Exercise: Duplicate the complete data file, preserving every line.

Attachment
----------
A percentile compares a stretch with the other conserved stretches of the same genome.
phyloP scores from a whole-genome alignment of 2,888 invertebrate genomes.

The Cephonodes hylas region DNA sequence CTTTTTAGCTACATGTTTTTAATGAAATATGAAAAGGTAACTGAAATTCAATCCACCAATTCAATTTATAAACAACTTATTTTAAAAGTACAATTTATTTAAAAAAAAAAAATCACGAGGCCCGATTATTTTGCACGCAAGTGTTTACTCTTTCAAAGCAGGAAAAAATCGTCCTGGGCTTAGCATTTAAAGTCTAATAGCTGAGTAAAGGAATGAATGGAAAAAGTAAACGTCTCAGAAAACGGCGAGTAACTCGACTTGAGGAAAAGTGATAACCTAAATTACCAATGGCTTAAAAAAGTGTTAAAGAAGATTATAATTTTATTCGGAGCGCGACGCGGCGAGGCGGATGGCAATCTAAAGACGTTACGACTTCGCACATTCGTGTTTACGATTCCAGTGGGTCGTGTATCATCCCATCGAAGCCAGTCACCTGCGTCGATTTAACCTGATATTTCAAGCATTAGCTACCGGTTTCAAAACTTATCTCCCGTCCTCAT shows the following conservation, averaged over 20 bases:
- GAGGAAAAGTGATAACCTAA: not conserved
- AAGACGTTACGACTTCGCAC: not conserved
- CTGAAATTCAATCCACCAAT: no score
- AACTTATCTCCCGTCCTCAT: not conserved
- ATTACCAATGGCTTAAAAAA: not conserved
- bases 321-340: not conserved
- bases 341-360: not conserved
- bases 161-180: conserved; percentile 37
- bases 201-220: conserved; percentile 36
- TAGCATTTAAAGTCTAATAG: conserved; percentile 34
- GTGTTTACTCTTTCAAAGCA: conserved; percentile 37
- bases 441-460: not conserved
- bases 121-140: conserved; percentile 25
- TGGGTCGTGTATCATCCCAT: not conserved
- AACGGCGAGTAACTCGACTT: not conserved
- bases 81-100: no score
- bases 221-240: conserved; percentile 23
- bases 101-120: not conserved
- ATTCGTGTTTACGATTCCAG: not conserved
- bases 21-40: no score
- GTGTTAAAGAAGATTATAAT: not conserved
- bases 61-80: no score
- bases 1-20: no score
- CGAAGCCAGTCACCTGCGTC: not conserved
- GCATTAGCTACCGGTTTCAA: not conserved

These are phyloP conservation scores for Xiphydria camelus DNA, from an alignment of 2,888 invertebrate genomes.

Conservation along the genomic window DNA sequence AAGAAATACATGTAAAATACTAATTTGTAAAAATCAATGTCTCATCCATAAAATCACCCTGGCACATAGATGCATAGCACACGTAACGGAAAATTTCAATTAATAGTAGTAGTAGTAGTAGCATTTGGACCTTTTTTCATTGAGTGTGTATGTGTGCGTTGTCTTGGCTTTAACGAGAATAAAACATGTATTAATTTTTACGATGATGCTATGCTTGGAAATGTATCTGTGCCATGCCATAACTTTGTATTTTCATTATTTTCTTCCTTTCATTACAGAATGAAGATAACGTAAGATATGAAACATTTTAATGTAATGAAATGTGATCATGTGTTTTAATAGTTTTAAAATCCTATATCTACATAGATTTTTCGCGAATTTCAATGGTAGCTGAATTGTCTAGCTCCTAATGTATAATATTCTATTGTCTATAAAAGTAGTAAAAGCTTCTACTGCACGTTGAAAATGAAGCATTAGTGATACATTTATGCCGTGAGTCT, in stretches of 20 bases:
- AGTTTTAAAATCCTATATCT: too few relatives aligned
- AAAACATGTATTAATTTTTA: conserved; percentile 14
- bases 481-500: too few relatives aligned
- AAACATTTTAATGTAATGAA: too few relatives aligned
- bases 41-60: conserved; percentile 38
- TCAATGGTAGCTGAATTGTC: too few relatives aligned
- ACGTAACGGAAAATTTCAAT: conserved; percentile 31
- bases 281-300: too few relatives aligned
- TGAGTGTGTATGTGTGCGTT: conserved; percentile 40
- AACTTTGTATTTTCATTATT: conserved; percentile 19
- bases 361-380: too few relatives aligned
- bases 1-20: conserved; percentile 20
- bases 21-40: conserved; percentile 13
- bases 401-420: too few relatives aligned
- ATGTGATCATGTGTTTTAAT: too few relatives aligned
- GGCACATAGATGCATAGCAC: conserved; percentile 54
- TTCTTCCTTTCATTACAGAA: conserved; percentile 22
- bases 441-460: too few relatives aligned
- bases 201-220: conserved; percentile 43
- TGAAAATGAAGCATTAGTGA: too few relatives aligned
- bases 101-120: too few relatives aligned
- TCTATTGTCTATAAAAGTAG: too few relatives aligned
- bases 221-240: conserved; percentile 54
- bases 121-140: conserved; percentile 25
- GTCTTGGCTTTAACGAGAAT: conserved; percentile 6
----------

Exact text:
A percentile compares a stretch with the other conserved stretches of the same genome.
phyloP scores from a whole-genome alignment of 2,888 invertebrate genomes.

The Cephonodes hylas region DNA sequence CTTTTTAGCTACATGTTTTTAATGAAATATGAAAAGGTAACTGAAATTCAATCCACCAATTCAATTTATAAACAACTTATTTTAAAAGTACAATTTATTTAAAAAAAAAAAATCACGAGGCCCGATTATTTTGCACGCAAGTGTTTACTCTTTCAAAGCAGGAAAAAATCGTCCTGGGCTTAGCATTTAAAGTCTAATAGCTGAGTAAAGGAATGAATGGAAAAAGTAAACGTCTCAGAAAACGGCGAGTAACTCGACTTGAGGAAAAGTGATAACCTAAATTACCAATGGCTTAAAAAAGTGTTAAAGAAGATTATAATTTTATTCGGAGCGCGACGCGGCGAGGCGGATGGCAATCTAAAGACGTTACGACTTCGCACATTCGTGTTTACGATTCCAGTGGGTCGTGTATCATCCCATCGAAGCCAGTCACCTGCGTCGATTTAACCTGATATTTCAAGCATTAGCTACCGGTTTCAAAACTTATCTCCCGTCCTCAT shows the following conservation, averaged over 20 bases:
- GAGGAAAAGTGATAACCTAA: not conserved
- AAGACGTTACGACTTCGCAC: not conserved
- CTGAAATTCAATCCACCAAT: no score
- AACTTATCTCCCGTCCTCAT: not conserved
- ATTACCAATGGCTTAAAAAA: not conserved
- bases 321-340: not conserved
- bases 341-360: not conserved
- bases 161-180: conserved; percentile 37
- bases 201-220: conserved; percentile 36
- TAGCATTTAAAGTCTAATAG: conserved; percentile 34
- GTGTTTACTCTTTCAAAGCA: conserved; percentile 37
- bases 441-460: not conserved
- bases 121-140: conserved; percentile 25
- TGGGTCGTGTATCATCCCAT: not conserved
- AACGGCGAGTAACTCGACTT: not conserved
- bases 81-100: no score
- bases 221-240: conserved; percentile 23
- bases 101-120: not conserved
- ATTCGTGTTTACGATTCCAG: not conserved
- bases 21-40: no score
- GTGTTAAAGAAGATTATAAT: not conserved
- bases 61-80: no score
- bases 1-20: no score
- CGAAGCCAGTCACCTGCGTC: not conserved
- GCATTAGCTACCGGTTTCAA: not conserved

These are phyloP conservation scores for Xiphydria camelus DNA, from an alignment of 2,888 invertebrate genomes.

Conservation along the genomic window DNA sequence AAGAAATACATGTAAAATACTAATTTGTAAAAATCAATGTCTCATCCATAAAATCACCCTGGCACATAGATGCATAGCACACGTAACGGAAAATTTCAATTAATAGTAGTAGTAGTAGTAGCATTTGGACCTTTTTTCATTGAGTGTGTATGTGTGCGTTGTCTTGGCTTTAACGAGAATAAAACATGTATTAATTTTTACGATGATGCTATGCTTGGAAATGTATCTGTGCCATGCCATAACTTTGTATTTTCATTATTTTCTTCCTTTCATTACAGAATGAAGATAACGTAAGATATGAAACATTTTAATGTAATGAAATGTGATCATGTGTTTTAATAGTTTTAAAATCCTATATCTACATAGATTTTTCGCGAATTTCAATGGTAGCTGAATTGTCTAGCTCCTAATGTATAATATTCTATTGTCTATAAAAGTAGTAAAAGCTTCTACTGCACGTTGAAAATGAAGCATTAGTGATACATTTATGCCGTGAGTCT, in stretches of 20 bases:
- AGTTTTAAAATCCTATATCT: too few relatives aligned
- AAAACATGTATTAATTTTTA: conserved; percentile 14
- bases 481-500: too few relatives aligned
- AAACATTTTAATGTAATGAA: too few relatives aligned
- bases 41-60: conserved; percentile 38
- TCAATGGTAGCTGAATTGTC: too few relatives aligned
- ACGTAACGGAAAATTTCAAT: conserved; percentile 31
- bases 281-300: too few relatives aligned
- TGAGTGTGTATGTGTGCGTT: conserved; percentile 40
- AACTTTGTATTTTCATTATT: conserved; percentile 19
- bases 361-380: too few relatives aligned
- bases 1-20: conserved; percentile 20
- bases 21-40: conserved; percentile 13
- bases 401-420: too few relatives aligned
- ATGTGATCATGTGTTTTAAT: too few relatives aligned
- GGCACATAGATGCATAGCAC: conserved; percentile 54
- TTCTTCCTTTCATTACAGAA: conserved; percentile 22
- bases 441-460: too few relatives aligned
- bases 201-220: conserved; percentile 43
- TGAAAATGAAGCATTAGTGA: too few relatives aligned
- bases 101-120: too few relatives aligned
- TCTATTGTCTATAAAAGTAG: too few relatives aligned
- bases 221-240: conserved; percentile 54
- bases 121-140: conserved; percentile 25
- GTCTTGGCTTTAACGAGAAT: conserved; percentile 6